General Aviation Security:

Weaknesses Exist in TSA's Process for Ensuring Foreign Flight Students Do Not Pose a Security Threat

GAO-12-875: Published: Jul 18, 2012. Publicly Released: Jul 18, 2012.

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Stephen M. Lord
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What GAO Found

The Transportation Security Administration (TSA) and aircraft operators have taken several important actions to enhance general aviation security, and TSA is gathering input from operators to develop additional requirements. For example, TSA requires that certain general aviation aircraft operators implement security programs. Aircraft operators under these programs must, among other things, develop and maintain TSA-approved security programs. TSA has also conducted outreach to the general aviation community to establish a cooperative relationship with general aviation stakeholders. In 2008, TSA developed a proposed rule that would have imposed security requirements on all aircraft over 12,500 pounds, including large aircraft that Department of Homeland Security (DHS) analysis has shown could cause significant damage in an attack. In response to industry concerns about the proposed rule’s costs and security benefits, TSA is developing a new proposed rule. Officials from all six industry associations GAO spoke with stated that TSA has reached out to gather industry’s input, and three of the six associations stated that TSA has improved its efforts to gather input since the 2008 notice of proposed rulemaking.

TSA vets foreign flight student applicants through its Alien Flight Student Program (AFSP), but weaknesses exist in the vetting process and in DHS’s process for identifying flight students who may be in the country illegally. From January 2006 through September 2011, more than 25,000 foreign nationals had applied for Federal Aviation Administration (FAA) airman certificates (pilot’s licenses), indicating they had completed flight training. However, TSA computerized matching of FAA data determined that some known number of foreign nationals did not match with those in TSA’s database, raising questions as to whether they had been vetted. In addition, AFSP is not designed to determine whether a foreign flight student entered the country legally; thus, a foreign national can be approved for training through AFSP after entering the country illegally. A March 2010 U.S. Immigration and Customs Enforcement (ICE) flight school investigation led to the arrest of six such foreign nationals, including one who had a commercial pilot’s license. As a result, TSA and ICE jointly worked on vetting names of foreign students against immigration databases, but have not specified desired outcomes and time frames, or assigned individuals with responsibility for fully instituting the program. Having a road map, with steps and time frames, and assigning individuals the responsibility for fully instituting a pilot program could help TSA and ICE better identify and prevent potential risk. The sensitive security version of this report discussed additional information related to TSA’s vetting process for foreign nationals seeking flight training.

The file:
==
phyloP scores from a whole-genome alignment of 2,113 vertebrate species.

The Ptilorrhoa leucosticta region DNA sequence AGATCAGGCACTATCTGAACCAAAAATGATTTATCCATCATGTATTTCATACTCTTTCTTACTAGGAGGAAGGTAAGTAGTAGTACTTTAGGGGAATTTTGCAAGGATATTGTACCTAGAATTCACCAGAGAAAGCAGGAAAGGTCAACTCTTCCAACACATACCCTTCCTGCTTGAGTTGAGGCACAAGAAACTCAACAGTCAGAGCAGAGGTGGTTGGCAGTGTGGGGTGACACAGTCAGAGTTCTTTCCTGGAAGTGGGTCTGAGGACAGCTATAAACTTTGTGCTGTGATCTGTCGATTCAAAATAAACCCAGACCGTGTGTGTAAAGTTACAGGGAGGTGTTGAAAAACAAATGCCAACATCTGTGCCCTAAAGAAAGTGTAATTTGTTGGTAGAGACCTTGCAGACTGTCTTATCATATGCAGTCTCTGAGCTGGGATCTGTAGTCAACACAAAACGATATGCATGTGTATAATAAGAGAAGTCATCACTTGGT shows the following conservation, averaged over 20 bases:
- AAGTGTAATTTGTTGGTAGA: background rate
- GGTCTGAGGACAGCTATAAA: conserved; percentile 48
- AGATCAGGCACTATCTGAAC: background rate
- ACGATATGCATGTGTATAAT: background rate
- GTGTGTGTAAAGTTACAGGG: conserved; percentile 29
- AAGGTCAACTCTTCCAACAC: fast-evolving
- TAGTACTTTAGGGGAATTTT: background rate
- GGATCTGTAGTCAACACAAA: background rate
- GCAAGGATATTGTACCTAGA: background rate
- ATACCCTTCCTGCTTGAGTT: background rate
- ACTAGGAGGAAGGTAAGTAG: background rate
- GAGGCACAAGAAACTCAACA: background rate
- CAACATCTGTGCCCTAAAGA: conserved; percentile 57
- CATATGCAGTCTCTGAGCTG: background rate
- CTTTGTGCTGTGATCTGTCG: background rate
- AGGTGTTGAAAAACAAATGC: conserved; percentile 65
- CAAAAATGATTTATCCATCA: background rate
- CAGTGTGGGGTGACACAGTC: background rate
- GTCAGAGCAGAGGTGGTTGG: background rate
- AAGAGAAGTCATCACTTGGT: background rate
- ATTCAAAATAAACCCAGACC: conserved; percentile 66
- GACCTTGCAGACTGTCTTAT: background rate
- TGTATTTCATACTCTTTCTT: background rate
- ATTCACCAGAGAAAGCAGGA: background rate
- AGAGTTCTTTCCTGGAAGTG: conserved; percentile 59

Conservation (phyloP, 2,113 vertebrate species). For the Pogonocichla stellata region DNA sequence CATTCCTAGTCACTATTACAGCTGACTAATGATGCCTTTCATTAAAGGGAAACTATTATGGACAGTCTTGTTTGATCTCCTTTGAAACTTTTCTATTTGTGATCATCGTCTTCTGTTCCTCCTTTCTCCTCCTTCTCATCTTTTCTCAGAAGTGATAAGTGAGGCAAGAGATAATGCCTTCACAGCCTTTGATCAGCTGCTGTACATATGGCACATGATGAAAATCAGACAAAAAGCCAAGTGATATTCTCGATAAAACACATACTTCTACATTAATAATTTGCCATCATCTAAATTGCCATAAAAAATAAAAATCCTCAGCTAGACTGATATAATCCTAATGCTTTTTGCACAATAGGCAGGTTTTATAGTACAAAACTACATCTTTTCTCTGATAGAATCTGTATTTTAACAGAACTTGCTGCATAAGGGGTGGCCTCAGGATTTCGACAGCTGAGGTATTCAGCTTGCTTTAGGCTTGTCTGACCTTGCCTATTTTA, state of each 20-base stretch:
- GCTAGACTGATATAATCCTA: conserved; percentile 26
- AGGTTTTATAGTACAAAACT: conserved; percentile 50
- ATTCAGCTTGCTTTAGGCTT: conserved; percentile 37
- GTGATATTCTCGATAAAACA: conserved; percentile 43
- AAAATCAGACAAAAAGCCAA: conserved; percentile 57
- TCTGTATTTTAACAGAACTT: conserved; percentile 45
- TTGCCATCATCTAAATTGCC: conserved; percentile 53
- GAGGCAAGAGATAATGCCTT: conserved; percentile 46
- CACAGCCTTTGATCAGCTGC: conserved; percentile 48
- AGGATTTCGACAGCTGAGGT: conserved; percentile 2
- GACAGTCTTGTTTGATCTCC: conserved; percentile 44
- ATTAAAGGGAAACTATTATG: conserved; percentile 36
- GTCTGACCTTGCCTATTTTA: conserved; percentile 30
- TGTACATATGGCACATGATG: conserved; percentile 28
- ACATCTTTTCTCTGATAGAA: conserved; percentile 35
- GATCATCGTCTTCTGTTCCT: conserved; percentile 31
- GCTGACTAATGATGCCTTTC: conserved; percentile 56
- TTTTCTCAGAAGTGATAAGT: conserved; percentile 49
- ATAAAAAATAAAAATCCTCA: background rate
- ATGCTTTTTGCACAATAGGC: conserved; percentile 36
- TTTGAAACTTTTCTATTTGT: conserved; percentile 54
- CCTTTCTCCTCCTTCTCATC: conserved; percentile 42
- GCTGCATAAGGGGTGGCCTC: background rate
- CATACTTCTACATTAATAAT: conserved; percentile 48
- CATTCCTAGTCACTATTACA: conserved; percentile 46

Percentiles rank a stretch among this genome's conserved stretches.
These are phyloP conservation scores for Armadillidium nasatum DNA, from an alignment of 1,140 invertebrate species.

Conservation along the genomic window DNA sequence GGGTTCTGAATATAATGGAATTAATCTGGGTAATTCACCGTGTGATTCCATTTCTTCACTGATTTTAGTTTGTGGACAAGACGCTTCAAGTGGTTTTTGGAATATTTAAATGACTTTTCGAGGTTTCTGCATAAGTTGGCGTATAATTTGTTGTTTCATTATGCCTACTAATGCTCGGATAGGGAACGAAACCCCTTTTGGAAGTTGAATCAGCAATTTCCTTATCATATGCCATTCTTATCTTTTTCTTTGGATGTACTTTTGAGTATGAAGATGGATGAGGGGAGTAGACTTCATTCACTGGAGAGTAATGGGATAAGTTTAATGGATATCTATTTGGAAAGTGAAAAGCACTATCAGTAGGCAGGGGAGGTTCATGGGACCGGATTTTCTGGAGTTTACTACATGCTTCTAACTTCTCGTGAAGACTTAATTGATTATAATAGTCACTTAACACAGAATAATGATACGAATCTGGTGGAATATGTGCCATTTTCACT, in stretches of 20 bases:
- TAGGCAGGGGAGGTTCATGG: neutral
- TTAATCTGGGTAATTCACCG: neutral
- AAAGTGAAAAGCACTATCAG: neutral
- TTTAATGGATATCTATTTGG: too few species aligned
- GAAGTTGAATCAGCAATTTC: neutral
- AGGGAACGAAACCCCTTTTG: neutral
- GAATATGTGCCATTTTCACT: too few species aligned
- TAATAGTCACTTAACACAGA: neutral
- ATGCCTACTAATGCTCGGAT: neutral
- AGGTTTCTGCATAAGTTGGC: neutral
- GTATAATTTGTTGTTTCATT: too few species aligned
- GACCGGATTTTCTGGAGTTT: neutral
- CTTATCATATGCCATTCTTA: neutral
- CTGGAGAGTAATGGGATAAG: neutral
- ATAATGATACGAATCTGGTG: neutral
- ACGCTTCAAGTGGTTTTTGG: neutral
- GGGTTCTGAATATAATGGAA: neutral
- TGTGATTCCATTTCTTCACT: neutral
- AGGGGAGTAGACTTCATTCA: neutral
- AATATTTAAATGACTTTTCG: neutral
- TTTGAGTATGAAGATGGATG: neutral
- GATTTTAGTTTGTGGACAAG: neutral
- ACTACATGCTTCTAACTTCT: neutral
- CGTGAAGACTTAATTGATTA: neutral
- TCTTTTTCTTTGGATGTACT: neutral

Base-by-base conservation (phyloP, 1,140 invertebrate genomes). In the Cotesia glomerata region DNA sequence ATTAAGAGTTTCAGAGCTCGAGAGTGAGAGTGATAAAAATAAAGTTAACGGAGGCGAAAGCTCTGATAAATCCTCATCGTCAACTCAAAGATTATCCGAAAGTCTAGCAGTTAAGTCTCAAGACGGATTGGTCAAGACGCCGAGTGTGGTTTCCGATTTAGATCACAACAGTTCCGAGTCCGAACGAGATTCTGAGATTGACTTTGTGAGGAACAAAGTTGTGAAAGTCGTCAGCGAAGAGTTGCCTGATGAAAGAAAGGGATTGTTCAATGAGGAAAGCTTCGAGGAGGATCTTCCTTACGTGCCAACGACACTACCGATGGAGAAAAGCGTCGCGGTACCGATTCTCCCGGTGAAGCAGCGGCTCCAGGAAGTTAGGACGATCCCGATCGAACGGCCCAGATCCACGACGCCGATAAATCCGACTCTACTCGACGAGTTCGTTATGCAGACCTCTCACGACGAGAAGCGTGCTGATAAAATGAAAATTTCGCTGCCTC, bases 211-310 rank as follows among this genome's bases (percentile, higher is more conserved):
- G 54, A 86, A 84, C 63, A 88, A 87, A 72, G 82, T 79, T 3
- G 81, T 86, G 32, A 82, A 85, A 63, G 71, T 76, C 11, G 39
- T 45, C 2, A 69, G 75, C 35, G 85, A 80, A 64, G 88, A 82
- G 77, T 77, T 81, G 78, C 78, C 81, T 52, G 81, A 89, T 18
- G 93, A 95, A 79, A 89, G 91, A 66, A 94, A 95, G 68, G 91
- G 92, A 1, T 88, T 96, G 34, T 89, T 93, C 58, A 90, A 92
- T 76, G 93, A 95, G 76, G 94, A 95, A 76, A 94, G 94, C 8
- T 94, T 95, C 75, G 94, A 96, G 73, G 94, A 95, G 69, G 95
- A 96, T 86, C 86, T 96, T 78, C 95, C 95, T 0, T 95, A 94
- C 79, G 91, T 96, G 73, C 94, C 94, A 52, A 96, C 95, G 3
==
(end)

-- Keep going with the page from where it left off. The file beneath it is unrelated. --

Why GAO Did This Study